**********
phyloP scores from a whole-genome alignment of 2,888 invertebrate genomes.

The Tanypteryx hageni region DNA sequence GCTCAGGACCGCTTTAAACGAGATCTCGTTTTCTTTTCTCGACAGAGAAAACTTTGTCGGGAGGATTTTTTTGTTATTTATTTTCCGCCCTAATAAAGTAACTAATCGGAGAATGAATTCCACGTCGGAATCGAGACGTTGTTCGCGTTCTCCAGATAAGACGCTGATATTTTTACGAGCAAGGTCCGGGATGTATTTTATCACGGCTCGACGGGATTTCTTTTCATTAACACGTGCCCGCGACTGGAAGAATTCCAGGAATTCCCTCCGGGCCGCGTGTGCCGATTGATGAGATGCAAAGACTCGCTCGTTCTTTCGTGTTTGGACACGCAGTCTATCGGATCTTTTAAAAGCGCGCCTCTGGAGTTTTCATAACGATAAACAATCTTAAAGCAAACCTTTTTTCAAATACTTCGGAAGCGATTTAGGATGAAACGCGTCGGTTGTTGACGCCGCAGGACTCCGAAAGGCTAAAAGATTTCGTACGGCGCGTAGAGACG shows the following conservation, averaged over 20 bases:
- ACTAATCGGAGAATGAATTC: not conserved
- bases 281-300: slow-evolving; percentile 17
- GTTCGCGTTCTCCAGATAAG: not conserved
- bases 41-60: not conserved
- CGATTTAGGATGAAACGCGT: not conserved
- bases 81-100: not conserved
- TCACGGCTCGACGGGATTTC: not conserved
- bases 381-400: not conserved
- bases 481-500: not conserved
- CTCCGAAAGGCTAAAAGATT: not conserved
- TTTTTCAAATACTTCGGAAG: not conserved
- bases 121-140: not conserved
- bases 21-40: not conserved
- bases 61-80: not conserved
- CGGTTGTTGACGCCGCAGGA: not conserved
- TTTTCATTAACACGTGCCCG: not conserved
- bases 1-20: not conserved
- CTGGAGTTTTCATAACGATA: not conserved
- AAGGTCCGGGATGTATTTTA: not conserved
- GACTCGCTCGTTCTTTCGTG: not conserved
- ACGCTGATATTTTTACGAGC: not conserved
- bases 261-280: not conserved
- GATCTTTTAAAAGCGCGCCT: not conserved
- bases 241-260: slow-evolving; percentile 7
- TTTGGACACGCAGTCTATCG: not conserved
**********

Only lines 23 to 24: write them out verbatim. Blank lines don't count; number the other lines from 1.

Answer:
- ACGCTGATATTTTTACGAGC: not conserved
- bases 261-280: not conserved